Chy Lung v. Freeman

The Case: U.S. Supreme Court decision concerning the authority of the national government

Date: Decided on October 1, 1875

Significance: Based on principles of federalism, the Chy Lung decision put limitations on the extent to which the states might restrict the admission of persons into the country.

When Chy Lung, a subject of the emperor of China, arrived in San Francisco, immigration officials classified her and twenty other women as “lewd and debauched.” In order for the women to be admitted, California law required a bond of five hundred dollars in gold from each of them. Unable to obtain the money, and refusing to return to China, the women were held as prisoners in the custody of San Francisco’s sheriff. The state’s high court upheld the constitutionality of the statute.

The Supreme Court, however, ruled unanimously that the statute was “in conflict with the Constitution of the United States, and therefore void.”Writing the rationale for the decision, Justice Samuel F. Miller explained that Congress, not the states, was empowered to enact legislation concerning the admission of persons from other nations. Although states could make reasonable and necessary regulations concerning paupers and convicted criminals, this particular statute went far beyond what was appropriate, and it had the potential of embroiling the United States in quarrels with foreign nations. Its “manifest purpose,” moreover, was simply to obtain money. The Court ordered, therefore, that thewomenmust be released.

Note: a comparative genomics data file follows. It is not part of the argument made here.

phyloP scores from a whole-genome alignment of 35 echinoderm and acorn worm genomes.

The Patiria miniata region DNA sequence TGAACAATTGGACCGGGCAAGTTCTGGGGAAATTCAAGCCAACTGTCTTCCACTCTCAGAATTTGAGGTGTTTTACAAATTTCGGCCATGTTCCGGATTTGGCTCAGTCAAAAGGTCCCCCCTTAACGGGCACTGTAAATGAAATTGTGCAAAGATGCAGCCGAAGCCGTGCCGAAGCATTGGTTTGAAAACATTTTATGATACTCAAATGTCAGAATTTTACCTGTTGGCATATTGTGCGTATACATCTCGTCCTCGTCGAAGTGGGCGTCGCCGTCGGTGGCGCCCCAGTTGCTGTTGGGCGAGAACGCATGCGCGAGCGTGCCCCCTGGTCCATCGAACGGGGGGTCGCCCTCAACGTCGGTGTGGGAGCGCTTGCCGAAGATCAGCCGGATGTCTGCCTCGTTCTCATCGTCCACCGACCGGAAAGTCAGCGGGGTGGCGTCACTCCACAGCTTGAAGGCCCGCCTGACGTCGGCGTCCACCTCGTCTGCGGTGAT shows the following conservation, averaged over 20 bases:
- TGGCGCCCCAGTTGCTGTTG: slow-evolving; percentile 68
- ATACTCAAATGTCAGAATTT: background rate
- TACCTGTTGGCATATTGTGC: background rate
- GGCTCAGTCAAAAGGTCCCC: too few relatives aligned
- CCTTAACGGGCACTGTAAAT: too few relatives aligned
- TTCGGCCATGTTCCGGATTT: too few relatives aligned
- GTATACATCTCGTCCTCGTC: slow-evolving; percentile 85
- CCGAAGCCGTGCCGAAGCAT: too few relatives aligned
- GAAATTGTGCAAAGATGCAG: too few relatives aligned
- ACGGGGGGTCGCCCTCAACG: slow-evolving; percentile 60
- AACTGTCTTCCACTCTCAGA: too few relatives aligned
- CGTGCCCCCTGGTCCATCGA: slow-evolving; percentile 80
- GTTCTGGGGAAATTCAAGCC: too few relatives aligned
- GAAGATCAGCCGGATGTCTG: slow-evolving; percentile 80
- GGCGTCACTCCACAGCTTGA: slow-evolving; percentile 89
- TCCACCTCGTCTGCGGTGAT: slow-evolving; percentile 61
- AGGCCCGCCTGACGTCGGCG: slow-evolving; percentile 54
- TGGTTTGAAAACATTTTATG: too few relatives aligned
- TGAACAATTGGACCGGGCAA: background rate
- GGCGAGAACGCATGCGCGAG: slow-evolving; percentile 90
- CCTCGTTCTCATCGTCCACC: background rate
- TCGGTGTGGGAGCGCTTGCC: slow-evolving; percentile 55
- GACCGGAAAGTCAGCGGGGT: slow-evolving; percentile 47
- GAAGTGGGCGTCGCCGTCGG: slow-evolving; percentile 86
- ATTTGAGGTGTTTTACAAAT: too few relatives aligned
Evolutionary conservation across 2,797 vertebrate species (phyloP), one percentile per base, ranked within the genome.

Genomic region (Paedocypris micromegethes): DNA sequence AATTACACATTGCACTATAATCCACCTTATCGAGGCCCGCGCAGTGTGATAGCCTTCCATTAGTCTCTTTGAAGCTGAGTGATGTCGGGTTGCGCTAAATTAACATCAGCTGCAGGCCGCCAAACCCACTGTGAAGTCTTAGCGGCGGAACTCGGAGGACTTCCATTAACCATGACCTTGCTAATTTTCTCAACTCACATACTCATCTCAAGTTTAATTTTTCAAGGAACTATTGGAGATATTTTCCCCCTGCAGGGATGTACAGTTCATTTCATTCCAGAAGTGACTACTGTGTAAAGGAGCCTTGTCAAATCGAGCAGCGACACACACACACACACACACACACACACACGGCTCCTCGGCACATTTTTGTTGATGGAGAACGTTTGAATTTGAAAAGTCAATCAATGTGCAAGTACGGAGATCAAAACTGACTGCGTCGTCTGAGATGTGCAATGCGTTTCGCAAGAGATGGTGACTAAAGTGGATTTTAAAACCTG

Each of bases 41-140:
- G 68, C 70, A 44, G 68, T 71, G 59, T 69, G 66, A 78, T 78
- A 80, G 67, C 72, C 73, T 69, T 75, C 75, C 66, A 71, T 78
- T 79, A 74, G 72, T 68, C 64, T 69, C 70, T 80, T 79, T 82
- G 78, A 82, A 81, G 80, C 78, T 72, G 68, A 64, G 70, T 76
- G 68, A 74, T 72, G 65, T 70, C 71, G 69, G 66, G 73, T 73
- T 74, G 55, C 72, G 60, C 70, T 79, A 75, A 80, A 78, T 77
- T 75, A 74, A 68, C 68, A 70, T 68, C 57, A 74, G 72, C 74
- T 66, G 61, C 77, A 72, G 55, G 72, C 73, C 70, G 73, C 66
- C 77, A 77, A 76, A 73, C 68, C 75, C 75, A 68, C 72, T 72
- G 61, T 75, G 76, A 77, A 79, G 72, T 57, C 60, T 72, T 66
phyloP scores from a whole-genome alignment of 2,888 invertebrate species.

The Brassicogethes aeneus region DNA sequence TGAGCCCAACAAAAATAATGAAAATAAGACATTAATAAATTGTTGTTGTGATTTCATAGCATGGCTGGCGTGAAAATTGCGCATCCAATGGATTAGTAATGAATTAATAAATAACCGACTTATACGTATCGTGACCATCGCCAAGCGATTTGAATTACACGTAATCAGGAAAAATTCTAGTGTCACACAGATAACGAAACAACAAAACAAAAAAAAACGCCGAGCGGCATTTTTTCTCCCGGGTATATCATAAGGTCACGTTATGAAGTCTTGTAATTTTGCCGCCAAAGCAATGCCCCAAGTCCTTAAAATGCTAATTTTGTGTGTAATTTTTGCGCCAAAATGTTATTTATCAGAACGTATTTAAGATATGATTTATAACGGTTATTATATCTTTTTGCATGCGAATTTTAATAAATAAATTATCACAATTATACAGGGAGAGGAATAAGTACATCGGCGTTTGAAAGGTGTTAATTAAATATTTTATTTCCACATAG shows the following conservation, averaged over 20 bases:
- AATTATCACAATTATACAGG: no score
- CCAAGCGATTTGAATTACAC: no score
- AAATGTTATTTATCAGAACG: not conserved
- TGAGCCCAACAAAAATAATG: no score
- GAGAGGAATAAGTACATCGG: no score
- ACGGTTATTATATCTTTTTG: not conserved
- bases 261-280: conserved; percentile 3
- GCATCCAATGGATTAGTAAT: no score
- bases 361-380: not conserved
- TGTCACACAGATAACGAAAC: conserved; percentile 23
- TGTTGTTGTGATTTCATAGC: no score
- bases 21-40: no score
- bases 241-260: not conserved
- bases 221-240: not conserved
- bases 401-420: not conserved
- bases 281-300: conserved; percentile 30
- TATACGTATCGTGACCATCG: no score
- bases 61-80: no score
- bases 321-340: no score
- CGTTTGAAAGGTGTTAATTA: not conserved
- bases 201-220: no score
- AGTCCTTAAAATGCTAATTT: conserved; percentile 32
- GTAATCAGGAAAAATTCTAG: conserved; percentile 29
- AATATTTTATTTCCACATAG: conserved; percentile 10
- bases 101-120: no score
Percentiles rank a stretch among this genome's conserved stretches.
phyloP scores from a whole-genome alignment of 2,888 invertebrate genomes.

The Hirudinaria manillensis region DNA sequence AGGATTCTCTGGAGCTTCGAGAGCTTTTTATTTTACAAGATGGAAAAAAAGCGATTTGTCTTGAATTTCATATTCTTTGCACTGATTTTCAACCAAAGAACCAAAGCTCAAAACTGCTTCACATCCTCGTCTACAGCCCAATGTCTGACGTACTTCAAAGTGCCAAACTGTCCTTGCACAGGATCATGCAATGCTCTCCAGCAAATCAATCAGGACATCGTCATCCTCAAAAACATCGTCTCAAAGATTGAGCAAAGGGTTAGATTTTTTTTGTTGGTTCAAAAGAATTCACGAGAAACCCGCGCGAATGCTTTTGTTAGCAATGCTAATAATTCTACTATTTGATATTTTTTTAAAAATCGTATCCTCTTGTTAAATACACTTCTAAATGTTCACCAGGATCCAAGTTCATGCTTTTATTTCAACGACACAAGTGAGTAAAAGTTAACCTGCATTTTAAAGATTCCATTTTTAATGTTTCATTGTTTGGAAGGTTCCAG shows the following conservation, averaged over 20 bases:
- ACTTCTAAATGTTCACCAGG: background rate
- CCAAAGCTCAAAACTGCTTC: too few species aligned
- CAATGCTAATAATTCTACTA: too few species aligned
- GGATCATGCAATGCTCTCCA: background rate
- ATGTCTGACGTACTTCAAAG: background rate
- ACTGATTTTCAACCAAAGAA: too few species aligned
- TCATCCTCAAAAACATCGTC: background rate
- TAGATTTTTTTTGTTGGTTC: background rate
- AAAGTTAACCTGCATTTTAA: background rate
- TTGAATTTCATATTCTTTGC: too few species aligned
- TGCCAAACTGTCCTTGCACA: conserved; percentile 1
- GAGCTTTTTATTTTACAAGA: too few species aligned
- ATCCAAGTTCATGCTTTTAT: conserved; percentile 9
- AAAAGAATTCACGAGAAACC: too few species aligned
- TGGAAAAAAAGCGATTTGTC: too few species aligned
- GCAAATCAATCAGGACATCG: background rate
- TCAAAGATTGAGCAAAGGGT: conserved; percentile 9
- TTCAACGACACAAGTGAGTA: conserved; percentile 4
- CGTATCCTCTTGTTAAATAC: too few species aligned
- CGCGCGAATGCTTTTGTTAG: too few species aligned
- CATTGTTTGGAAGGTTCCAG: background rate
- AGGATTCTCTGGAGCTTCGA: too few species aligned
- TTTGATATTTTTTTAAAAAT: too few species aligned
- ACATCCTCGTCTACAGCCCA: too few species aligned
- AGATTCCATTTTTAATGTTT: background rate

Thomas Tandy Lewis

Further Reading

  • Chang, Iris. The Chinese in America: A Narrative History. New York: Viking Press, 2003. 
  • McClain, Charles J. In Search of Equality: The Chinese Struggle Against Discrimination in Nineteenth-Century America. Berkeley: University of California Press, 1994. 

See also: Anti-Chinese movement; Chae Chan Ping v. United States; Chin Bak Kan v. United States; Chinese Exclusion Act of 1882; Chinese immigrants; Fong YueTing v. United States; Supreme Court, U.S.

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